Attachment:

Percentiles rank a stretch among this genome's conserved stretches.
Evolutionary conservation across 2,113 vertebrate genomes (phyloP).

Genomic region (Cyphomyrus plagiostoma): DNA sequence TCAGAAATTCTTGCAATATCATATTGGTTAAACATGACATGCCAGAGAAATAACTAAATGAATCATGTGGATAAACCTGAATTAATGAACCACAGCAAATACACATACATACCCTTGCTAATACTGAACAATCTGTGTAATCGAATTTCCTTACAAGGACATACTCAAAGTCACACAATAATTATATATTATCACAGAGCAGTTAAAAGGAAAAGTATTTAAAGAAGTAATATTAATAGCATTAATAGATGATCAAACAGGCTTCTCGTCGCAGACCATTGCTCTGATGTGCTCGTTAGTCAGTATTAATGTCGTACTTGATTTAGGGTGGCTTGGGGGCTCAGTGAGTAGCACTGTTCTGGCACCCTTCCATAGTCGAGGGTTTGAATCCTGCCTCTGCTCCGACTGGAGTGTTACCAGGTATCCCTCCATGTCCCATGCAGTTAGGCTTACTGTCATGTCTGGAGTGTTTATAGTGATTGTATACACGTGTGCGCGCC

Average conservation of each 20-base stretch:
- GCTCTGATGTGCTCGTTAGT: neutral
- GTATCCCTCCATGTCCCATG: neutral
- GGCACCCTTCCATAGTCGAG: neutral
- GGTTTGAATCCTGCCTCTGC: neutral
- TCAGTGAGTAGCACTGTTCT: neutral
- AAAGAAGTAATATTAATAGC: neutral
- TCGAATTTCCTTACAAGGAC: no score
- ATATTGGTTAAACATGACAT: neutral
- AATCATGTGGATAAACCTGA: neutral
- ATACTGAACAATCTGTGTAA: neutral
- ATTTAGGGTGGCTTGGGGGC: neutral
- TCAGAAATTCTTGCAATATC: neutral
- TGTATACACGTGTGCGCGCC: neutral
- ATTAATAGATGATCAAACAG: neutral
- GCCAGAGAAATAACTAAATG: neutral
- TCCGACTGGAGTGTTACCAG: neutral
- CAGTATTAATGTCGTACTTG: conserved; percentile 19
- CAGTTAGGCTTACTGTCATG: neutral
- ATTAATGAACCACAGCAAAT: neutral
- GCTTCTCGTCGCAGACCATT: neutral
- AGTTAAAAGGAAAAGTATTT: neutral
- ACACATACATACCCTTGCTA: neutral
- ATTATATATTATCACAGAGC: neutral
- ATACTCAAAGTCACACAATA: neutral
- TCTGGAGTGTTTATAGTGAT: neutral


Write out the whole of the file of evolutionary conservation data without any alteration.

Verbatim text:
Percentiles rank a stretch among this genome's conserved stretches.
Evolutionary conservation across 2,113 vertebrate genomes (phyloP).

Genomic region (Cyphomyrus plagiostoma): DNA sequence TCAGAAATTCTTGCAATATCATATTGGTTAAACATGACATGCCAGAGAAATAACTAAATGAATCATGTGGATAAACCTGAATTAATGAACCACAGCAAATACACATACATACCCTTGCTAATACTGAACAATCTGTGTAATCGAATTTCCTTACAAGGACATACTCAAAGTCACACAATAATTATATATTATCACAGAGCAGTTAAAAGGAAAAGTATTTAAAGAAGTAATATTAATAGCATTAATAGATGATCAAACAGGCTTCTCGTCGCAGACCATTGCTCTGATGTGCTCGTTAGTCAGTATTAATGTCGTACTTGATTTAGGGTGGCTTGGGGGCTCAGTGAGTAGCACTGTTCTGGCACCCTTCCATAGTCGAGGGTTTGAATCCTGCCTCTGCTCCGACTGGAGTGTTACCAGGTATCCCTCCATGTCCCATGCAGTTAGGCTTACTGTCATGTCTGGAGTGTTTATAGTGATTGTATACACGTGTGCGCGCC

Average conservation of each 20-base stretch:
- GCTCTGATGTGCTCGTTAGT: neutral
- GTATCCCTCCATGTCCCATG: neutral
- GGCACCCTTCCATAGTCGAG: neutral
- GGTTTGAATCCTGCCTCTGC: neutral
- TCAGTGAGTAGCACTGTTCT: neutral
- AAAGAAGTAATATTAATAGC: neutral
- TCGAATTTCCTTACAAGGAC: no score
- ATATTGGTTAAACATGACAT: neutral
- AATCATGTGGATAAACCTGA: neutral
- ATACTGAACAATCTGTGTAA: neutral
- ATTTAGGGTGGCTTGGGGGC: neutral
- TCAGAAATTCTTGCAATATC: neutral
- TGTATACACGTGTGCGCGCC: neutral
- ATTAATAGATGATCAAACAG: neutral
- GCCAGAGAAATAACTAAATG: neutral
- TCCGACTGGAGTGTTACCAG: neutral
- CAGTATTAATGTCGTACTTG: conserved; percentile 19
- CAGTTAGGCTTACTGTCATG: neutral
- ATTAATGAACCACAGCAAAT: neutral
- GCTTCTCGTCGCAGACCATT: neutral
- AGTTAAAAGGAAAAGTATTT: neutral
- ACACATACATACCCTTGCTA: neutral
- ATTATATATTATCACAGAGC: neutral
- ATACTCAAAGTCACACAATA: neutral
- TCTGGAGTGTTTATAGTGAT: neutral